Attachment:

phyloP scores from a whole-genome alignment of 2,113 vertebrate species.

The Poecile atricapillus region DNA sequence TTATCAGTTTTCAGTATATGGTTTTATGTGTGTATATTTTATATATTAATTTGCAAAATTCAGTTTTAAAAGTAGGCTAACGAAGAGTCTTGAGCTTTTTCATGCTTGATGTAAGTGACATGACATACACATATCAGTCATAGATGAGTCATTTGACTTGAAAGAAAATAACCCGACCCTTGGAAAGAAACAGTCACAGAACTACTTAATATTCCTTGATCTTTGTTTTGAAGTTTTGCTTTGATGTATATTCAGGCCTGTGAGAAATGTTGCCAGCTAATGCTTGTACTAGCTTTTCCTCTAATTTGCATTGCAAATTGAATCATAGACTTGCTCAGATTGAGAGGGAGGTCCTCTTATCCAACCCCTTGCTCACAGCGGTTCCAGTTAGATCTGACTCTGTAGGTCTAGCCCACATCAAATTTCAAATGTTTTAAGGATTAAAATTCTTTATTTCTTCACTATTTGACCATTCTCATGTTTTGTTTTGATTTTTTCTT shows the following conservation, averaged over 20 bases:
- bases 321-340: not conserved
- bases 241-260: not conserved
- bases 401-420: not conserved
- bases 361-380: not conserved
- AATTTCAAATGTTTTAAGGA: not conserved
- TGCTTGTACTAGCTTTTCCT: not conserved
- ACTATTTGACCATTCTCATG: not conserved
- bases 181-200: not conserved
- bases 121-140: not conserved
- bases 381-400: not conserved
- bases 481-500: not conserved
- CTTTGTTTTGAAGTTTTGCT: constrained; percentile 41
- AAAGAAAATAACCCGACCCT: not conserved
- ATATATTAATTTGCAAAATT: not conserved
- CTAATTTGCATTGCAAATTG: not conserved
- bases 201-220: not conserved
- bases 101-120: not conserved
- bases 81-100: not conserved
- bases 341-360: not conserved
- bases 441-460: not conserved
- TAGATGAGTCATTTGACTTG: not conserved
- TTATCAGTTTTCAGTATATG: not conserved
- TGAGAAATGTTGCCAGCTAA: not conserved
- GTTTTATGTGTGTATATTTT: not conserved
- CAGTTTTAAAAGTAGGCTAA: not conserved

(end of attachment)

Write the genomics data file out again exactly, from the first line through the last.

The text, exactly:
phyloP scores from a whole-genome alignment of 2,113 vertebrate species.

The Poecile atricapillus region DNA sequence TTATCAGTTTTCAGTATATGGTTTTATGTGTGTATATTTTATATATTAATTTGCAAAATTCAGTTTTAAAAGTAGGCTAACGAAGAGTCTTGAGCTTTTTCATGCTTGATGTAAGTGACATGACATACACATATCAGTCATAGATGAGTCATTTGACTTGAAAGAAAATAACCCGACCCTTGGAAAGAAACAGTCACAGAACTACTTAATATTCCTTGATCTTTGTTTTGAAGTTTTGCTTTGATGTATATTCAGGCCTGTGAGAAATGTTGCCAGCTAATGCTTGTACTAGCTTTTCCTCTAATTTGCATTGCAAATTGAATCATAGACTTGCTCAGATTGAGAGGGAGGTCCTCTTATCCAACCCCTTGCTCACAGCGGTTCCAGTTAGATCTGACTCTGTAGGTCTAGCCCACATCAAATTTCAAATGTTTTAAGGATTAAAATTCTTTATTTCTTCACTATTTGACCATTCTCATGTTTTGTTTTGATTTTTTCTT shows the following conservation, averaged over 20 bases:
- bases 321-340: not conserved
- bases 241-260: not conserved
- bases 401-420: not conserved
- bases 361-380: not conserved
- AATTTCAAATGTTTTAAGGA: not conserved
- TGCTTGTACTAGCTTTTCCT: not conserved
- ACTATTTGACCATTCTCATG: not conserved
- bases 181-200: not conserved
- bases 121-140: not conserved
- bases 381-400: not conserved
- bases 481-500: not conserved
- CTTTGTTTTGAAGTTTTGCT: constrained; percentile 41
- AAAGAAAATAACCCGACCCT: not conserved
- ATATATTAATTTGCAAAATT: not conserved
- CTAATTTGCATTGCAAATTG: not conserved
- bases 201-220: not conserved
- bases 101-120: not conserved
- bases 81-100: not conserved
- bases 341-360: not conserved
- bases 441-460: not conserved
- TAGATGAGTCATTTGACTTG: not conserved
- TTATCAGTTTTCAGTATATG: not conserved
- TGAGAAATGTTGCCAGCTAA: not conserved
- GTTTTATGTGTGTATATTTT: not conserved
- CAGTTTTAAAAGTAGGCTAA: not conserved